College students study less — a lot less — than they used to concludes a study by two economists reported in the Chronicle of Higher Ed:
In 1961, the average full-time college student spent 40 hours per week on academic work (that’s time in class and studying). In 2003, it was 27 hours.
The decline in academic effort wasn’t explained by students working more hours or by the changing make-up of the student body, the economists wrote. They don’t have an explanation.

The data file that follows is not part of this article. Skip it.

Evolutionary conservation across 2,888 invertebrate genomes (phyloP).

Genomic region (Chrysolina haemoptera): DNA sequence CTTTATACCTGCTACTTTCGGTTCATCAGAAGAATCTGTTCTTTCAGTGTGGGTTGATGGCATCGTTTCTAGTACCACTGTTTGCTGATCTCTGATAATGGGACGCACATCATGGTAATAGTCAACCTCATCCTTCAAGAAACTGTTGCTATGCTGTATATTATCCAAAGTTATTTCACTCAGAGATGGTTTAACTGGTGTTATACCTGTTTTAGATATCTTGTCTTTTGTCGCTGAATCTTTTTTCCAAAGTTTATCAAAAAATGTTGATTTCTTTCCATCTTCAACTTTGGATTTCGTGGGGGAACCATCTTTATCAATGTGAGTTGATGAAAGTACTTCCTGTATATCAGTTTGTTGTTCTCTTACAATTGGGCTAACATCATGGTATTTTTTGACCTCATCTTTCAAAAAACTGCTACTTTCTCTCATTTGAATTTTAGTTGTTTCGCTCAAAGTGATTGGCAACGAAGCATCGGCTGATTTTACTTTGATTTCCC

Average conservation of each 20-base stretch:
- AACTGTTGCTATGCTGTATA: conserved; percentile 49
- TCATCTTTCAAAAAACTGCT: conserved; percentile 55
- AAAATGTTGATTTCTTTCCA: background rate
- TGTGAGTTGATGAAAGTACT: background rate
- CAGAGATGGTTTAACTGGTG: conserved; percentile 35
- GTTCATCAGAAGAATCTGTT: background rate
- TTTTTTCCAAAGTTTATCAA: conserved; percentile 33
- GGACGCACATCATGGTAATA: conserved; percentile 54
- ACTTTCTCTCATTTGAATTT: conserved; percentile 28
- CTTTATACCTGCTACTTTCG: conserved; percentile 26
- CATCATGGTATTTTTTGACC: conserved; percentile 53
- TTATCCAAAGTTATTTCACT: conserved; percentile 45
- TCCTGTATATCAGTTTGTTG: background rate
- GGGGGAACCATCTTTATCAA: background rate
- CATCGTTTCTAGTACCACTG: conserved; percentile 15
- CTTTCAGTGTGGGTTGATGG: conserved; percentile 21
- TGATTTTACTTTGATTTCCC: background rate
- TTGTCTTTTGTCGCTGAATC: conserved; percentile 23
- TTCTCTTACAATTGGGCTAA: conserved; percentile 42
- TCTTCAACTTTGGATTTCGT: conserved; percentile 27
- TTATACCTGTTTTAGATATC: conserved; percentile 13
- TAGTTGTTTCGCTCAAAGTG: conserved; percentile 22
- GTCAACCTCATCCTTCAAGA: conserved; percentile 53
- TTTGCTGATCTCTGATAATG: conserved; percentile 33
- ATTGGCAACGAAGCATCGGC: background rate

Erin O’Connor of Critical Mass guesses at the reasons:
. . . lower standards (easier A’s, less reading, fewer consequences for lack of preparation, more gut majors and gut courses) combined with more technological distractions (social networking, web surfing, video gaming, watching TV and films, talking on the phone, texting, etc.). Studies show that teens and young adults spend something like 35 non-academic hours each week in front of various screens.
She also blames the party culture on many campuses. With few Friday classes, the weekend starts on Thursday.